You can make mushroom compost with soil by using the following ingredients: 

  • 35 – 40% soil
  • 35 – 40% straw
  • 35 – 40% animal manure (preferably horse)
  • Water


  1. Use a pitchfork or shovel to mix the straw and manure in a wheelbarrow or other large container.
  2. Add a layer of soil, and mix it well. 
  3. Moisten the mixture but ensure it is not soggy. 
  4. Spread the mixture out evenly in a flat layer on the ground. 
  5. Keep the mixture moist as it begins to break down and decompose.

Note: The manure provides the fungi with the nutrients they need to grow. The soil provides structure to the compost and serves as a bacteria and microorganism source to help break down the organic matter. 

Over time, the compost will become a rich, dark brown material. This will make it the perfect environment for growing mushrooms. 

What is The pH of Mushroom Compost?

The pH of mushroom compost varies. It is influenced by the ingredients used to make it and the stage of decomposition it is in. Generally, mushroom compost tends to have a slightly acidic pH. This can range from 6.0 to 7.0. Most mushrooms prefer this range. 

What Vegetables Like Mushroom Compost?

Mushroom compost is rich in nutrients and organic matter. Many vegetables can benefit when growing in this. Some may even prefer it and yield better results! If you have mushroom compost, you can use it to grow:

  • Tomatoes
  • Peppers
  • Eggplants
  • Squash
  • Cucumbers
  • Beans

Mushroom compost makes a great addition to most food gardens. However, if you’re growing berries, it’s best to plant them elsewhere. 

What Flowers Like Mushroom Compost?

Almost any type of flower can benefit from mushroom compost. Most types contain phosphate, potash, calcium, magnesium, and iron. Plants that enjoy these nutrients include roses, lilies, marigolds, zinnias, and sunflowers.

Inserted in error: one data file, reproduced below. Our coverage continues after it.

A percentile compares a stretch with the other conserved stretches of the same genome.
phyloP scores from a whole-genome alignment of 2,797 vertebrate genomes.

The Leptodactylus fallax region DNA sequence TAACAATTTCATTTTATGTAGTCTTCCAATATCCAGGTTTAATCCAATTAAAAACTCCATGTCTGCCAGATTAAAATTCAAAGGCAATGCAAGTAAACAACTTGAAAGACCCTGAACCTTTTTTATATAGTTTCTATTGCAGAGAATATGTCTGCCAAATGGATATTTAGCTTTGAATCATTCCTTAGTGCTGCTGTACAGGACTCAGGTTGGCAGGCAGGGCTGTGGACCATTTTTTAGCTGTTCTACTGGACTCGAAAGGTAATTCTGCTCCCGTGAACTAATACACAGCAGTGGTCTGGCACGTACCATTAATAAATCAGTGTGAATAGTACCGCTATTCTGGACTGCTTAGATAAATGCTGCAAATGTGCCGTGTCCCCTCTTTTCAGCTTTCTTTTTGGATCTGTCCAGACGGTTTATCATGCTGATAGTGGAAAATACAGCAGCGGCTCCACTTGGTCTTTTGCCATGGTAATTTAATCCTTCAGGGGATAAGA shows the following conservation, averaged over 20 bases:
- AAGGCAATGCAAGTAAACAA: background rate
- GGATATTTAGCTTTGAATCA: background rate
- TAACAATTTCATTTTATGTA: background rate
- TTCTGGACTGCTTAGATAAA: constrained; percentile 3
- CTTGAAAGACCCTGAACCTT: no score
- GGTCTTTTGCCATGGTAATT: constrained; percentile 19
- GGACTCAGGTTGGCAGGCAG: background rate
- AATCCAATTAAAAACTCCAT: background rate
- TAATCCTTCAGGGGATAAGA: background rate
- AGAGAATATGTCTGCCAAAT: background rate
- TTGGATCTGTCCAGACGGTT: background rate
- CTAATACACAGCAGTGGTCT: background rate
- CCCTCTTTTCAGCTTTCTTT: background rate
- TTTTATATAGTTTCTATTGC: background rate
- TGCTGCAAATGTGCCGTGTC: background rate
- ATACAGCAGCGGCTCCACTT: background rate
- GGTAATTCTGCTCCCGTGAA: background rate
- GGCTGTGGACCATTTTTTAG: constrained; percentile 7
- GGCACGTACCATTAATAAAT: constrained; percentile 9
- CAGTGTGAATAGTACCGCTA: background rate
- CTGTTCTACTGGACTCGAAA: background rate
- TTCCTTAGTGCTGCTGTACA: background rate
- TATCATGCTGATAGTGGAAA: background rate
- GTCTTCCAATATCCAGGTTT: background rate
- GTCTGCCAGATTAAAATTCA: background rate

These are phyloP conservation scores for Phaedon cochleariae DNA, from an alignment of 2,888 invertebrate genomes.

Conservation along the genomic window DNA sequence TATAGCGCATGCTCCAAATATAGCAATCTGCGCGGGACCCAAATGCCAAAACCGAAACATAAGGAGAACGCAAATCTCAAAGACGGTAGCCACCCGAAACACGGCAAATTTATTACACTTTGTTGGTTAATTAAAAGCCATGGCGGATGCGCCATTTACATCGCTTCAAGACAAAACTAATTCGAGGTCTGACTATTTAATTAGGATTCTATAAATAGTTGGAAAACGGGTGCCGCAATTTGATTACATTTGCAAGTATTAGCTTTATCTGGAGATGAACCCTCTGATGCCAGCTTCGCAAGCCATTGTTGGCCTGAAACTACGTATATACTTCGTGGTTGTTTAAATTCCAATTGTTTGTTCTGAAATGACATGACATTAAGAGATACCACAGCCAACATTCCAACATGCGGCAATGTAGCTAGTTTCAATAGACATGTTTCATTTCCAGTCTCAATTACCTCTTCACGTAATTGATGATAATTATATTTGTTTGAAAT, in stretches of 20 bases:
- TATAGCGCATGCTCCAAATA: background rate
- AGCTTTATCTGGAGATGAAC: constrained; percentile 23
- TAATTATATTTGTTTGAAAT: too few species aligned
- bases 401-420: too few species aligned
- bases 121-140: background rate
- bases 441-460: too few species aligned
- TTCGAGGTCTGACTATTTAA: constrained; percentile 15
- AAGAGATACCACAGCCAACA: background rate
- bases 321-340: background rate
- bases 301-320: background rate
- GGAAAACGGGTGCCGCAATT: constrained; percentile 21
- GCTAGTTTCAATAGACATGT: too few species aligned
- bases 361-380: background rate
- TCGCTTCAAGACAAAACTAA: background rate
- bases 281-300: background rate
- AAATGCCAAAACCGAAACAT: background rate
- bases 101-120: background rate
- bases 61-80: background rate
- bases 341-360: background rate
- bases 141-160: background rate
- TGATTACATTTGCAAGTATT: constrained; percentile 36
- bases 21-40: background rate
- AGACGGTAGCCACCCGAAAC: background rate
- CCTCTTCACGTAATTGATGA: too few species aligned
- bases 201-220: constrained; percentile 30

Plants that don’t like mushroom compost prefer less acidic soil. If you have azaleas, gardenias, ferns, or zinnias, it’s best to keep your mushroom compost away. 

What Do Mushrooms in Soil Mean?

If you see mushrooms popping up, it means there’s an underlying fungal network present in your soil. This network is called mycelium, and it appears when soil conditions are optimal for fungi reproduction. 

Mushrooms are the fruiting bodies of mycelium. If your soil is moist and warm, and there is a source of organic matter for fungi to feed on, you’ll likely see them. Fungi play an essential role in breaking down organic matter and releasing nutrients into the soil. If you have mushrooms in your garden, it can be a sign of a healthy ecosystem. 

What Edible Mushrooms Grow on Manure?

Eating the wrong mushroom can be fatal. If you see mushrooms growing in your garden, you need to be sure they’re edible before you take a bite. Many edible mushrooms grow on manure, so you’re in luck if you want to start producing your own. You can try growing shiitake, oyster, and enoki mushrooms on a mixture of straw and animal manure. 

If you’re after more flavor and texture, you can grow morels or chanterelles. These grow in manure too. Mushrooms can grow in various environments and climates. You can use more than manure if you want to explore other growing substrates. 


Having plants in your home provides excellent vibrancy in the surroundings than overly decorating your house with unnecessary objects. To produce healthy-looking plants, mixing your soil with mushroom compost or cow manure is one of the ideal steps to consider. Both materials enrich your plant with enough nutrients to keep your plants healthy and increase water-holding capacity.